Singing the issues, something far from new for musicians


It seems that everybody today has a political opinion, the uncle at the Christmas party or Taylor Swift at a concert. That is the case today as more celebrities, be it in part of the project they are in or in retaliation of the current office, are speaking their opinions in the political sphere. They should be able to make their voices heard, regardless of the political views they hold. To take away political speech of musicians and singers is to take away something that has been a part of America’s backbone.

One of the very beginnings of music for the nation is its anthems and revolutionary war music. Music was a key component in boosting morale for American troops against the British with “Yankee Doodle.” By 1814, the poem of Francis Scott Key about the bombardment of Fort McHenry had become the very national anthem we sing to this day. Even in modern times, music and politics have been intrinsically tied to American culture. In 1963, the Christmas song “Do You Hear What I Hear,” popularly performed by Bing Crosby a year later, was written with the intention and distinction of a plea for peace during the Cuban Missile Crisis. Songs like “For What It’s Worth” by Buffalo Springfield, “Turn! Turn! Turn!” by The Byrds and “War” by Edwin Starr were statements about the counterculture movement of the 1960s as well as the Vietnam War. Notably in the 21st century, we can count “Courtesy of the Red, White, and Blue (The Angry American)” by Toby Keith on a patriotic retort following the Sept. 11 attacks,  “Holiday” by Green Day as a one-finger salute to then-President George W. Bush and last year’s “This Is America” by Childish Gambino as a visualization of systemic racial oppression and violence.

Now, I understand the concerns of those about the hyper-politicization of culture, be it Taylor Swift’s recent jump in endorsing politicians and making political statements, Kanye West’s association with Donald Trump or even Eminem’s casting out  fans who were Trump supporters. The irritation of performers with major contracts to record labels and celebrity clout making political decisions would appear  to be quite the finger-wagging and speaking down to somebody who is just a normal person without that power. I completely understand that many popular songs could be listed that have less to do with politics and more to do with traditional elements of romance, heartbreak or enjoying life. Those musicians, we either love or hate, are entitled to the same First Amendment abilities we use to discuss whatever key issue or cause we are passionate about. Whether or not we appreciate that, it’s the respect to said right we should give.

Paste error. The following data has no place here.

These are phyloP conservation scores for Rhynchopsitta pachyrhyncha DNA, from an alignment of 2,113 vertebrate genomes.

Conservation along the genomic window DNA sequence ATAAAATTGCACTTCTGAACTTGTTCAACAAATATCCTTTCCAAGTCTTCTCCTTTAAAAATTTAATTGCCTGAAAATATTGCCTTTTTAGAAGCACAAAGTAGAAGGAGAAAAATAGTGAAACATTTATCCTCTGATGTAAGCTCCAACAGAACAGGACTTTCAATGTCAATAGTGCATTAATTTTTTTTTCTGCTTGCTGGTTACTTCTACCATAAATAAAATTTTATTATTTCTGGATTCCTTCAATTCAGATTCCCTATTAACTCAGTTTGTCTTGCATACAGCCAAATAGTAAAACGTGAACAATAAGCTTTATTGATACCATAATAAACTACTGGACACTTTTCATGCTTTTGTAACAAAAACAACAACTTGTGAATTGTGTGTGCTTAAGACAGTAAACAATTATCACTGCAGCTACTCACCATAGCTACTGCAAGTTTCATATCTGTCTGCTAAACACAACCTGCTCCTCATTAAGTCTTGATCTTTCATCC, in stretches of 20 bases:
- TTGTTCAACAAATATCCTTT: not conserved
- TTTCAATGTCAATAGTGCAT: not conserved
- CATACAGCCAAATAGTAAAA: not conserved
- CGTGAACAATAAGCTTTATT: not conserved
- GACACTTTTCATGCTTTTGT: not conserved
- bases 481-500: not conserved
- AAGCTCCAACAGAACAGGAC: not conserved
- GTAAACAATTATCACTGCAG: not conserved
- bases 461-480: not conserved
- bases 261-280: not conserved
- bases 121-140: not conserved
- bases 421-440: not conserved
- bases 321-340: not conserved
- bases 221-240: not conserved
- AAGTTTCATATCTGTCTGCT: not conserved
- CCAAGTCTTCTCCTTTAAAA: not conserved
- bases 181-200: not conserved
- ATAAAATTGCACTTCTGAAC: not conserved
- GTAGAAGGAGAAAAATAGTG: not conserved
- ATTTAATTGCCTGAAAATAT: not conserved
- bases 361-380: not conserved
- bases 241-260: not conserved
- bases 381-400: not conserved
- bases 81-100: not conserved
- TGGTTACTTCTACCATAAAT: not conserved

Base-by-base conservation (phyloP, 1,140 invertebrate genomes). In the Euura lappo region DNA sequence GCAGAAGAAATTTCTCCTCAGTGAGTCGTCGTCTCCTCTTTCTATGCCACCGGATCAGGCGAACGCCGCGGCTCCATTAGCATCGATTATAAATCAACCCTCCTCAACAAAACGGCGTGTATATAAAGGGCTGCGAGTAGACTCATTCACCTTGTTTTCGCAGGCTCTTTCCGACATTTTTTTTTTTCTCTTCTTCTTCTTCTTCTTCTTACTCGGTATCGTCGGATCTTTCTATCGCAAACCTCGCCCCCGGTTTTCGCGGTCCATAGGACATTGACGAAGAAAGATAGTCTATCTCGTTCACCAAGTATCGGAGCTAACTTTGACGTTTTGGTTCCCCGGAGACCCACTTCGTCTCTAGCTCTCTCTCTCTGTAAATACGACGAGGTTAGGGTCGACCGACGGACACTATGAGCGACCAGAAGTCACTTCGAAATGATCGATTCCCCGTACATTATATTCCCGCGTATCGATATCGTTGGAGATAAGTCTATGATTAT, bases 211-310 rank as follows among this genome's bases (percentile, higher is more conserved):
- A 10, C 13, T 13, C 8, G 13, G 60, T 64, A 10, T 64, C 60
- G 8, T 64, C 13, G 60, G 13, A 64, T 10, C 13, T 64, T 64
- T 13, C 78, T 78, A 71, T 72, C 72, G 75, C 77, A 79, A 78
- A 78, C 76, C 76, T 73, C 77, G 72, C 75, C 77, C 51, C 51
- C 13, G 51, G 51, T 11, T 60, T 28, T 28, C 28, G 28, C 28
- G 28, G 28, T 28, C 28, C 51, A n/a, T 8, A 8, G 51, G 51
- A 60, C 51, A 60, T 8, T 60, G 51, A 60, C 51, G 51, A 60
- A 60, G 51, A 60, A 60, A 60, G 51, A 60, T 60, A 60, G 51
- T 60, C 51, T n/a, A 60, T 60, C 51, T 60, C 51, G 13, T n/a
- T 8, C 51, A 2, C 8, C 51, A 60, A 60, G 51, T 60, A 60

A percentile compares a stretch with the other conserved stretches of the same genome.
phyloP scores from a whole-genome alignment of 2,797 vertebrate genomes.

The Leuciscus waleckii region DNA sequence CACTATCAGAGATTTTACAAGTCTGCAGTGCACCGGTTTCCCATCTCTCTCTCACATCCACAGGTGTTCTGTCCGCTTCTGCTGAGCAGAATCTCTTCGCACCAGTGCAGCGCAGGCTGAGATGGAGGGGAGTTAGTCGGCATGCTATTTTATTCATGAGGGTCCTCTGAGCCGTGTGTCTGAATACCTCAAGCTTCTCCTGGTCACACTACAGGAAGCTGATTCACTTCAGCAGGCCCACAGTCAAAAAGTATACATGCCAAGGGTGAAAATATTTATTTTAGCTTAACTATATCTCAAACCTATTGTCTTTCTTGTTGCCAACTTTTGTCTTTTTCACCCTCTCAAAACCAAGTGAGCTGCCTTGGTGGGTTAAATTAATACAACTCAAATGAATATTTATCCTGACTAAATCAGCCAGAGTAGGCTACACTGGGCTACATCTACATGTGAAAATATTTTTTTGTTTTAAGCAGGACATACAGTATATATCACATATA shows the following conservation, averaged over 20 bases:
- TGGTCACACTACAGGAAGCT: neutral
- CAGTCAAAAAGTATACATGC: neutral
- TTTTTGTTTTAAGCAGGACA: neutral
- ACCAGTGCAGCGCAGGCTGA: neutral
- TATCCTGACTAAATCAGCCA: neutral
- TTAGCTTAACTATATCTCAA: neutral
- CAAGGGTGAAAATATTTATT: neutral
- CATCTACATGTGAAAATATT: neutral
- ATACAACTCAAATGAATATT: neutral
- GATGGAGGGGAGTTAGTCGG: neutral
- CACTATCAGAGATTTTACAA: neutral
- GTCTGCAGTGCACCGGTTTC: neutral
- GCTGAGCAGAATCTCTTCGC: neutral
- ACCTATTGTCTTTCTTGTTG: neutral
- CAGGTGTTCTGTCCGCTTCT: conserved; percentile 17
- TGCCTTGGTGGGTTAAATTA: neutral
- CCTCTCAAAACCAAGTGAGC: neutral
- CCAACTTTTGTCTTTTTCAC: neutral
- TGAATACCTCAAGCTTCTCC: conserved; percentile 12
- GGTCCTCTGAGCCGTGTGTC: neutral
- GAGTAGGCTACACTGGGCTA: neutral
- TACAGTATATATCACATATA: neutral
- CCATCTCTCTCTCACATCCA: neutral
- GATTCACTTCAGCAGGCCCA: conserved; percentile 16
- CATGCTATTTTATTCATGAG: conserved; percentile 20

At the end of the day, musicians are people. They have the some benefits and faults, good and bad opinions, best and worst takes just like any of us. They have issues they take a stand on. Musicians can even become as well-rounded or self-destructive as the rest of us. However, depending on the musician that you may like or respect, they can inject what they want into their songs. So long as they can perform that song to the best of their abilities, it shouldn’t stop anyone. Otherwise, to quote Whoopi Goldberg, “If you don’t like the song, don’t listen to it. If you don’t like the singer, don’t listen to them.”